I don't want to date myself too much, but there was no TV in my house when I was growing up, and living out in the "sticks" there wasn't even much radio. Easier to fall into the book world in thiose days with almost no other media around. I remember gobbling up all the Hardy Boy books and the Oz books--later the James Bond books and soon Tolkien. As a young adult in the sixties I read a ton of Sci-Fi---Bradbury, Asimov, Leguin and the rest. Later on I found nineteenth century Brit Lit as well as American writers like Poe, Twain and Thoreau. These days, I read many genres, both fiction and non-fiction. I particularly enjoy books with an intense sense of "place" whether real or imagined.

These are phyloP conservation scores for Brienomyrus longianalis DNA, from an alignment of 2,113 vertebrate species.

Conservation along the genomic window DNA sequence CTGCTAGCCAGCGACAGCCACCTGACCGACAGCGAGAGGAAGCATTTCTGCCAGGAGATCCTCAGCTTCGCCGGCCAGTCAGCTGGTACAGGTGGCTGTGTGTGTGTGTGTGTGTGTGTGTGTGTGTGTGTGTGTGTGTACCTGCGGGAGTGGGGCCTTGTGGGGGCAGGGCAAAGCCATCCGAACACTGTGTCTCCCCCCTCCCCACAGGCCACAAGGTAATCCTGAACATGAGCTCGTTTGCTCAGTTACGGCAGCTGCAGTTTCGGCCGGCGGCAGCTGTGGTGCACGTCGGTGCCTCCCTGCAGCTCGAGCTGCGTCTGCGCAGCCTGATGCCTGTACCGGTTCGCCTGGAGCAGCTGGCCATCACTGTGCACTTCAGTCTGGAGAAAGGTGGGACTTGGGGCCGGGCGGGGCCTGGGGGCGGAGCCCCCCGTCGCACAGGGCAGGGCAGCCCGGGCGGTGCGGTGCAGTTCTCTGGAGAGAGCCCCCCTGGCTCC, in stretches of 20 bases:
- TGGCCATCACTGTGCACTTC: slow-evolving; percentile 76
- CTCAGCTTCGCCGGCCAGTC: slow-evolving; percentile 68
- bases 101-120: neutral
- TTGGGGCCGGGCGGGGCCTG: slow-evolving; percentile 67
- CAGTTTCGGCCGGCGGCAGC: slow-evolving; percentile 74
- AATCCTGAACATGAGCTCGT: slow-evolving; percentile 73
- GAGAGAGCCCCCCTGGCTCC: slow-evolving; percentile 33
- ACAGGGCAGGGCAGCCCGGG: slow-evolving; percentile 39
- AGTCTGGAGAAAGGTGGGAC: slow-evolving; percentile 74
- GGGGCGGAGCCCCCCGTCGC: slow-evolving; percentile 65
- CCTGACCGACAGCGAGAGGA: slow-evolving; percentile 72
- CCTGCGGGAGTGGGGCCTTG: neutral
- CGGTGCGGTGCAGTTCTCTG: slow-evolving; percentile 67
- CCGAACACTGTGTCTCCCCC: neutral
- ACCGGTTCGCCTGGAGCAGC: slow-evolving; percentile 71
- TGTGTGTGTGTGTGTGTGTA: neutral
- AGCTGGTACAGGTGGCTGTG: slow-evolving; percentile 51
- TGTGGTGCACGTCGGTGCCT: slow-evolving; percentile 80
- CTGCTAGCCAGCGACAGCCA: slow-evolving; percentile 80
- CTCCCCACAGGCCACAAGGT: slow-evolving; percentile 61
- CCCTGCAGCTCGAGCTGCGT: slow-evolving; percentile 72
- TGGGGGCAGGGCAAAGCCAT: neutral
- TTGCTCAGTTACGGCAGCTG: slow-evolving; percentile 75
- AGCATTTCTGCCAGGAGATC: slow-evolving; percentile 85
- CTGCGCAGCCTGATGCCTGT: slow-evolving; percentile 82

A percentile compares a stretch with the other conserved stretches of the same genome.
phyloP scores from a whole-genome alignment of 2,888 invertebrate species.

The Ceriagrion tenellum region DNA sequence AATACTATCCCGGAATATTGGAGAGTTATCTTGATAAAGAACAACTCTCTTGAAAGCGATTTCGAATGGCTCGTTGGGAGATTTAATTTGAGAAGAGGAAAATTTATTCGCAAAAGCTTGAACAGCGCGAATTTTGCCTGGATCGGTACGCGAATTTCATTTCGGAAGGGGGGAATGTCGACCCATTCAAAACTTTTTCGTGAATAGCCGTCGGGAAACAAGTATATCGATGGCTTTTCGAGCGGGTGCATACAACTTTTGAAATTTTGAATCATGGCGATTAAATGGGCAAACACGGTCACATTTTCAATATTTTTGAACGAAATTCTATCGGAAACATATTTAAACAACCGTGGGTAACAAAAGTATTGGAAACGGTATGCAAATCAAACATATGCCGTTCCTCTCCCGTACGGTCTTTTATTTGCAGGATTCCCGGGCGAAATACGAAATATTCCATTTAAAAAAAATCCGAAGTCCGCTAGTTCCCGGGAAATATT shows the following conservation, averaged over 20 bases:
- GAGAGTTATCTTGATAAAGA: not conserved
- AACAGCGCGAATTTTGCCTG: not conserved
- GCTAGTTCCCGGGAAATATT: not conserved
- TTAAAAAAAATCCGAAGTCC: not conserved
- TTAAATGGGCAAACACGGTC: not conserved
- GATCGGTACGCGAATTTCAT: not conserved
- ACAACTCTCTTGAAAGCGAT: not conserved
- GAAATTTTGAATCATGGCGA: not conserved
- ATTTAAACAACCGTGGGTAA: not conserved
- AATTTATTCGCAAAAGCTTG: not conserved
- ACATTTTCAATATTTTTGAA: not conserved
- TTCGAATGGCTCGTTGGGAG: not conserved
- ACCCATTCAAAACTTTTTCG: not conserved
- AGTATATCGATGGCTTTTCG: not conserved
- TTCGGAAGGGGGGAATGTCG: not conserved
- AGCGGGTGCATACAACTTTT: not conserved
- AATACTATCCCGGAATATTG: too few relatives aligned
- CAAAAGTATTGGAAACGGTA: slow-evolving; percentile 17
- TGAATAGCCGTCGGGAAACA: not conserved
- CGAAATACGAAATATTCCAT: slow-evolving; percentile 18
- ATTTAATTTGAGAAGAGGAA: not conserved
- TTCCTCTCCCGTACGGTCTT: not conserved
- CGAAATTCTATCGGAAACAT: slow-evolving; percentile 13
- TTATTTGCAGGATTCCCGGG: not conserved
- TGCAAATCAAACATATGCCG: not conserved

I am also a singer-songwriter and so have split my time between songwriting and prose writing. I have always remembered the scene in the movie, "A River Runs Through it" where the father insists that his son continue to tighten up a writing assignment several times. When the father finally approves the last draft, he compliments his son and then says, "Now throw it away." And that's what I did with my first two novels that I thought had just missed the mark. I always felt a good one was just around the corner, and--though I am of course biased--I believe my current novel, "Tale of the Taconic Mountains" was worth the wait. We will see :>)